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North Dakota's

Federally Listed Endangered, Threatened, and Candidate Species – 1995

Northern Sagebrush Lizard (Sceloporus graciosus graciosus )

GIF -- species photo gif--species map

Status: Former Candidate (Note: As of February 28, 1996, this species is no longer listed as a Candidate species. However, it remains a species of management concern.)

Historical Status:
The northern sagebrush lizard appears to have a historic range similar to its present range, although slightly smaller. Habitat loss and habitat fragmentation have lowered the numbers of the northern sagebrush lizards within their range.

Present Status:
The northern sagebrush lizard is present from southwestern North Dakota to southeastern Oregon and southward to northwestern New Mexico. In North Dakota there have been reports of northern sagebrush lizards in the counties of McKenzie and Slope.

The northern sagebrush lizard inhabits areas of desert floors, mountain slopes, forested slopes, and open flat lands. Sagebrush areas are favorite haunts, although they seldom climb into the bushes. The species occurs mainly on fine gravel soils, sandy soils, and rocky soils which are adjacent to water. Essentially terrestrial, seldom climbs, and usually remains close to rocks, crevices, and holes which it uses as shelter.

Life History:
The nortbern sagebrush lizard is active from late April to mid-September. The species is easily disturbed and immediately seeks refuge in crevices, in rodent burrows, and under surface plants when alarmed. The reproductive season lasts from May to mid-July. The females lay a single clutch of 2 to 7 eggs about 1 inch deep in loose soil usually at the base of a shrub. Hatchlings appear in mid-August. Diet consists mainly of ants, spiders, mites, ticks, and other insect types. Snakes are the main predator of the northern sagebrush lizard.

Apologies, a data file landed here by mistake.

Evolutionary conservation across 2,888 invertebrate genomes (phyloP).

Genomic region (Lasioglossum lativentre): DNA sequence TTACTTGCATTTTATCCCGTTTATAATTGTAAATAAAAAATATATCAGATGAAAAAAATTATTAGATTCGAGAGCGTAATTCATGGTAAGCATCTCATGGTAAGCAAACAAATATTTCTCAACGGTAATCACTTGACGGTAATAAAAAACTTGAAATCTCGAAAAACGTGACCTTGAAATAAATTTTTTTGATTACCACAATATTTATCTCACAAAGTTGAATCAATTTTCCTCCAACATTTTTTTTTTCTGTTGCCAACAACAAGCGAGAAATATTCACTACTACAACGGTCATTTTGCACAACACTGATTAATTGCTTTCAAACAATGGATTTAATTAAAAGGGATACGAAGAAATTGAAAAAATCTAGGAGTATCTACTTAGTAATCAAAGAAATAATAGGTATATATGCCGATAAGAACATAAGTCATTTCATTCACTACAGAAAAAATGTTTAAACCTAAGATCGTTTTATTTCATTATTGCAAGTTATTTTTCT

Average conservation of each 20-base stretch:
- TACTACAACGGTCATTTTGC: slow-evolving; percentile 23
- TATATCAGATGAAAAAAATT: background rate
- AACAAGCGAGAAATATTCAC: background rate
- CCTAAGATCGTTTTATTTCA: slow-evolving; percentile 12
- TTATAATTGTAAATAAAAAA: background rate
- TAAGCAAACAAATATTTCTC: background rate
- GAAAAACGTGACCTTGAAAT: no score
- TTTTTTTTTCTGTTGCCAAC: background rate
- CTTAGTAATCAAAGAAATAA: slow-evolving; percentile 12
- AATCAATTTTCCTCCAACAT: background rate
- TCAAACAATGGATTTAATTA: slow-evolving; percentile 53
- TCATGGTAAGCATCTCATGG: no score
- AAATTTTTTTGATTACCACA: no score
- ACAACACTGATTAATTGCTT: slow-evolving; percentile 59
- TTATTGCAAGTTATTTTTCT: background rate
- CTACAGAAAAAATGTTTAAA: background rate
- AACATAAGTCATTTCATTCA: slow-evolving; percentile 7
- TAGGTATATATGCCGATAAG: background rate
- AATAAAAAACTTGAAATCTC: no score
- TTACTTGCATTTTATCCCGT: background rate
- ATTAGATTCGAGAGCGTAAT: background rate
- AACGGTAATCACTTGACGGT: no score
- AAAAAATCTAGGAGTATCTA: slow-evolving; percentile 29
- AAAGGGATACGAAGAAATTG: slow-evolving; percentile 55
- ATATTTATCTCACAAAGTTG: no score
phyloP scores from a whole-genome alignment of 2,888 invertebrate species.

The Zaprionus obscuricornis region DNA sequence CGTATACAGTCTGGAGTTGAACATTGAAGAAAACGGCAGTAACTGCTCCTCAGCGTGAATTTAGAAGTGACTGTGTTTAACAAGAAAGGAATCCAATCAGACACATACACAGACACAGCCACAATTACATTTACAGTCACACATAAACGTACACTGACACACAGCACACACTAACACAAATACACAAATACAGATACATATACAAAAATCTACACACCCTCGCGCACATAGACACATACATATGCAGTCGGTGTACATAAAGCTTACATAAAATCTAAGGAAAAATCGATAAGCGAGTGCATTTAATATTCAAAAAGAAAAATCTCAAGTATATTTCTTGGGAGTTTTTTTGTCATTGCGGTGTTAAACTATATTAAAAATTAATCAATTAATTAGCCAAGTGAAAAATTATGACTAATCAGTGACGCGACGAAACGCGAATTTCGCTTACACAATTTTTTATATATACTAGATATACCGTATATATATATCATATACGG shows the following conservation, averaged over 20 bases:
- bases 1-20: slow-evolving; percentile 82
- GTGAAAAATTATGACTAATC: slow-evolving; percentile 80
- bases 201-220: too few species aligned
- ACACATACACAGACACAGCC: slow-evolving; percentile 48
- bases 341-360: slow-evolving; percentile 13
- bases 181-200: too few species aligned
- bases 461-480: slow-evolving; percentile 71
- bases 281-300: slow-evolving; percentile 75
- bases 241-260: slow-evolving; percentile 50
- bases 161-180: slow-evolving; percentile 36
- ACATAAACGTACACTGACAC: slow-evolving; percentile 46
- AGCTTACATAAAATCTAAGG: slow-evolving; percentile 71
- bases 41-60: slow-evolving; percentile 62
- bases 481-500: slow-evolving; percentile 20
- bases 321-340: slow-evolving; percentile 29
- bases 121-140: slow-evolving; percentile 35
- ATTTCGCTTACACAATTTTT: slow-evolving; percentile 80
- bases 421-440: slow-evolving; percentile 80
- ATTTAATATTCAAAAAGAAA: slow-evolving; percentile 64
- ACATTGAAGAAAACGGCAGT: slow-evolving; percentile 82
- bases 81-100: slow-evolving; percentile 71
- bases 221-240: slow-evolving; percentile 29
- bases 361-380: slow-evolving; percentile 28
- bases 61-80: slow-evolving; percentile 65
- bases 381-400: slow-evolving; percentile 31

Aid to identification:
Adult northern sagebrush lizards have a body length of 4 1/2 to 5 7/8 inches. The species has a camouflage style coloration consisting of pale brown to grayish-green. Four longitudinal rows of darker brown spots are intermixed along the body. Two pale stripes extend down its back from the eye to the tail. An irregular dark spot is located on the shoulder. Males have a large elongated blue patch at each side of the belly; the throat may be mottled with blue. Females have a ventral surface which is uniformly white with mottled blue on the throat. Young are about 2 1/2 inches at hatching.

Reasons for decline:
Loss of habitat due to cropping, intensive grazing, and oil developments has affected the species in the shortgrass prairie badlands of North Dakota and other western states. Aerial spraying of insecticides may have also affected insect populations, the main diet of northern sagebrush lizards.

The northern sagebrush lizard is easily frightened and seeks refuge immediately; this makes observations rare. Notify a natural resource agency if you observe a northern sagebrush lizard.

The northern sagebrush lizard is locally called "bluebelly" because of bright blue patches located on the sides of the belly.

The Amphibians and Reptiles of North Dakota, by G.C. Wheeler and J. Wheeler, 1966. Published by the University of North Dakota Press, Grand Forks, ND.
Handbook of Lizards, Lizards of the United States and Canada, by H. M. Smith, 1946. Published by Comstock Publishing Associates, Ithaca, New York.

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